Now I would not only ask myself, ‘how do I feel?’ but also question the very necessity of having this feeling. Understanding that emotion itself was a major component of my (female) identity, and of my ‘self’, allowed me to explore what lies behind any upcoming emotion – what thought, what belief, what investment, what instinct. By examining the validity of the underlying cause I was then able to eliminate the subsequent emotions, one by one, including the greatest and holiest of them all: Love itself. A Bit of Vineeto

I just found another piece that might be useful – it had been a ‘very emotional’ situation for me back then:

[Vineeto]: I remember my last disagreement with Peter nine months ago. I had just come back from overseas and, although I still had rented a house to live in, I decided to live with him. I had shifted my belongings into his flat, but one evening I got the wind up! Scared of the new adventure ahead of me I felt the ‘poor victim’ of being trapped in a place where I suddenly didn’t want to be. What I wanted was the solace of Peter’s love, which should bridge the expected difficult times, and his reassurance that everything would be all right. I used all my old manipulation skills to convince Peter to see the situation my way and offer me comfort and sympathy.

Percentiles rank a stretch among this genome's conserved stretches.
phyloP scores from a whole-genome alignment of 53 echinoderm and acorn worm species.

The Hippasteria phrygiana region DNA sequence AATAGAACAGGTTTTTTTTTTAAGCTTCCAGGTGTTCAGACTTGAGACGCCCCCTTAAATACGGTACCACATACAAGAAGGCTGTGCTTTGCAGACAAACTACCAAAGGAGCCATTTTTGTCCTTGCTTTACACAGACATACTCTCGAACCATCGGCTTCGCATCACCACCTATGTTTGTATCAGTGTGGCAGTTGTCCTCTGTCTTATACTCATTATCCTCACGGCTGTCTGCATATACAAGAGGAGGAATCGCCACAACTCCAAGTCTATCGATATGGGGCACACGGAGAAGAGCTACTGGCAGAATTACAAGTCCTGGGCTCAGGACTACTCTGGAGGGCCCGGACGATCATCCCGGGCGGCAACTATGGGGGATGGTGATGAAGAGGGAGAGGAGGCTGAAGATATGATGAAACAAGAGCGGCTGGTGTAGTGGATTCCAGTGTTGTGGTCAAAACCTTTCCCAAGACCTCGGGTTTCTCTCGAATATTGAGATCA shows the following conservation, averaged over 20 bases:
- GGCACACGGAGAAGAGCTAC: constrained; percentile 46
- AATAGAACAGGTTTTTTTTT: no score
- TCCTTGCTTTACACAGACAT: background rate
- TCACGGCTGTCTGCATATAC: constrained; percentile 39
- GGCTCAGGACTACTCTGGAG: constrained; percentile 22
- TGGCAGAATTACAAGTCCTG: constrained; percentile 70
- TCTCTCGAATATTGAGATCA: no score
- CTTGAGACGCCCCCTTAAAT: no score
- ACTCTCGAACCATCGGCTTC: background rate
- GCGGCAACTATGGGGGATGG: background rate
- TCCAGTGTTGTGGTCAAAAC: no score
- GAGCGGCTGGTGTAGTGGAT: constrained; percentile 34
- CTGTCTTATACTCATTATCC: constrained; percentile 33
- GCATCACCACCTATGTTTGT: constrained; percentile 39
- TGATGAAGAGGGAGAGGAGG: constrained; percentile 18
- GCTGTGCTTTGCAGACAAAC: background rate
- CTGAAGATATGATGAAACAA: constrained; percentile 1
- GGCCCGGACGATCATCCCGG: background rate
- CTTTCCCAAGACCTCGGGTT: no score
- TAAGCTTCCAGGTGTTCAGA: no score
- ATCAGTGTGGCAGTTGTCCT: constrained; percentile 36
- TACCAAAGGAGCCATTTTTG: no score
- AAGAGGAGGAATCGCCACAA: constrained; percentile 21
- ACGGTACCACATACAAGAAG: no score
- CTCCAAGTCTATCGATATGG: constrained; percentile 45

But he simply responded, ‘Look, I know you are an independent woman and perfectly capable of looking after yourself. If you don’t want to be here this evening, you could go. The car is downstairs, you still pay rent for the other place – you are free to go there any time!’ This simple stating of the facts switched on my intelligence again. Well, this was obviously the case. It meant I had a choice in the situation; I was responsible for myself, instead of being a victim of the circumstances. I could change the situation without his help. Out of this clarity I realized that I chose to be with him because I wanted to be! It brought me straight back into the actual situation, and all need for comfort, compromise, manipulating and changing the other simply disappeared into thin air.